Myeloma Awareness Week – Meet Scott Meech

Myeloma Awareness Week is 21-27 June and this year we want to make sure no one misses the signs of myeloma. Here, myeloma patient, Scott Meech, 55, shares his own diagnosis experience and how he is committed to promoting the benefits of early diagnosis.

Fundraising news // 18th June 2021

I was diagnosed with myeloma in the summer of 2019, nearly 20 years after my sister died from the same illness, so while being a patient now I also have the experience of being a family member. During my sister’s treatment, I was assessed as a potential transplant donor and was diagnosed as having MGUS myself so the regular monitoring ensured that my progression to myeloma was spotted early and treatment began before I suffered any severe symptoms. After treatment and stem cell transplant (SCT) over a year ago, I am feeling very well despite having suffered severe peripheral neuropathy which continues to be an issue.

Scott Meech

Scott Meech

Due to my family history and early diagnosis with MGUS the progression to smouldering myeloma (briefly) and then full myeloma was a terrible shock but not the total surprise that it is for many. The knowledge that I could develop myeloma was a burden and a fear that my wife, Samantha, and I shared for many years. I often wonder if it would have been better not to have known it was coming but I have benefited enormously from being well prepared and from being able to start treatment before any serious symptoms occurred.

It is now about two and a half years since my diagnosis and confirmed that I was a high-risk category, so we were under no illusions about the challenges that lay ahead but I have been able to maintain a positive attitude and I am now in remission. Telling our children, Henry and Lily, was one of the most difficult moments, particularly as Lily was just starting university so was moving to Birmingham, but they have both been a wonderful support as have the rest of my family and ‘team’.

My desire to understand the disease and engage with the medical professionals in the decision-making process has helped me feel a little more in control and I have also found it very therapeutic to write a blog that I regularly updated throughout treatment.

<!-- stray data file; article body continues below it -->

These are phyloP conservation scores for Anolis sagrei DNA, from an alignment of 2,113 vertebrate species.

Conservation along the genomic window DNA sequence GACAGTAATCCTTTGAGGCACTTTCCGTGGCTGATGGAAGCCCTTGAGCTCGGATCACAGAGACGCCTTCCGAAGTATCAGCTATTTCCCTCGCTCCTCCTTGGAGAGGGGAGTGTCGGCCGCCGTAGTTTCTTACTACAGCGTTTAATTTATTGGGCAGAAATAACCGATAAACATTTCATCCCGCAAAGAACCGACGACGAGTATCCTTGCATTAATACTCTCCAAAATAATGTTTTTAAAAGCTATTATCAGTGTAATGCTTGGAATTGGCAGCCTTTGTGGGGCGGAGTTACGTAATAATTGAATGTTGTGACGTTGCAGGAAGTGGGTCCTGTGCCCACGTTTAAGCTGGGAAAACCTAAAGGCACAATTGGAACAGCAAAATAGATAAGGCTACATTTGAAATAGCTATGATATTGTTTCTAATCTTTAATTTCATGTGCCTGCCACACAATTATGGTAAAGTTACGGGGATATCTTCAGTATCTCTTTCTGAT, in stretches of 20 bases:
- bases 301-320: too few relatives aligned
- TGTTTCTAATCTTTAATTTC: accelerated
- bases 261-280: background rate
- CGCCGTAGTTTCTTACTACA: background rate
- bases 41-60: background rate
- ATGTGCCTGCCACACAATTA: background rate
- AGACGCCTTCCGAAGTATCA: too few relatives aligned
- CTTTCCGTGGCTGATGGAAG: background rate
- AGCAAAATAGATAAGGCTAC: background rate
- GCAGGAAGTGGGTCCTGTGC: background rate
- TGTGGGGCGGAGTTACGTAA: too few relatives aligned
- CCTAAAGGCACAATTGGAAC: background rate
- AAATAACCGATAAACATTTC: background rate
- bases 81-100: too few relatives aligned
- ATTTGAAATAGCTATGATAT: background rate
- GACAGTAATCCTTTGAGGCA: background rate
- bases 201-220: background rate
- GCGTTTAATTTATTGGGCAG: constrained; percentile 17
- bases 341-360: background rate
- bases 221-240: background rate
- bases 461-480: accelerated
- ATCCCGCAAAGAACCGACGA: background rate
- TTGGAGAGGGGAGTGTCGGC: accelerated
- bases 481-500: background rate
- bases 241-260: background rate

I have had quite a long relationship with Myeloma UK, supporting the organisation for many years prior to diagnosis including completing the London Triathlon to raise sponsorship in 2005. I think it’s wonderful that we have a specialist charity for this relatively uncommon cancer. For me, the quality of the information and advice has provided a huge amount of my learning prior to and during treatment, and it’s an amazing resource that helps patients and carers get their heads around this complex disease. Prior to my treatment I was lucky to have been put in touch with Judy Dewinter who was Chair of Myeloma UK at the time. Judy kindly found the time to meet with me, she inspired me to want to work with Myeloma UK if I had an opportunity to do so, and I have recently joined the patient advocacy the Advocacy Partner Panel and I am really excited about being involved with such a fantastic group.

The Meech Family

The Meech Family

Increasing awareness of early diagnosis is such an important campaign for me. I have personally seen the impact and complication of late diagnosis in the experience of my late sister while also seeing the huge benefits of early diagnosis in my own case. Unless there is a definitive cure for myeloma the best thing we can do for future patients is to ensure that they are diagnosed in a timely way.  Just imagine the massive improvement to life quality that the patient population would gain if one-third of diagnoses were not made after a visit to A&E with the fractures or kidney damage from a progression that was entirely predictable. It would be wonderful if a screening and testing process could ensure more timely intervention and treatment. We simply have to work to change this.


This Myeloma Awareness Week, don’t miss myeloma – get your symptoms checked. Learn more about the symptoms of myeloma here.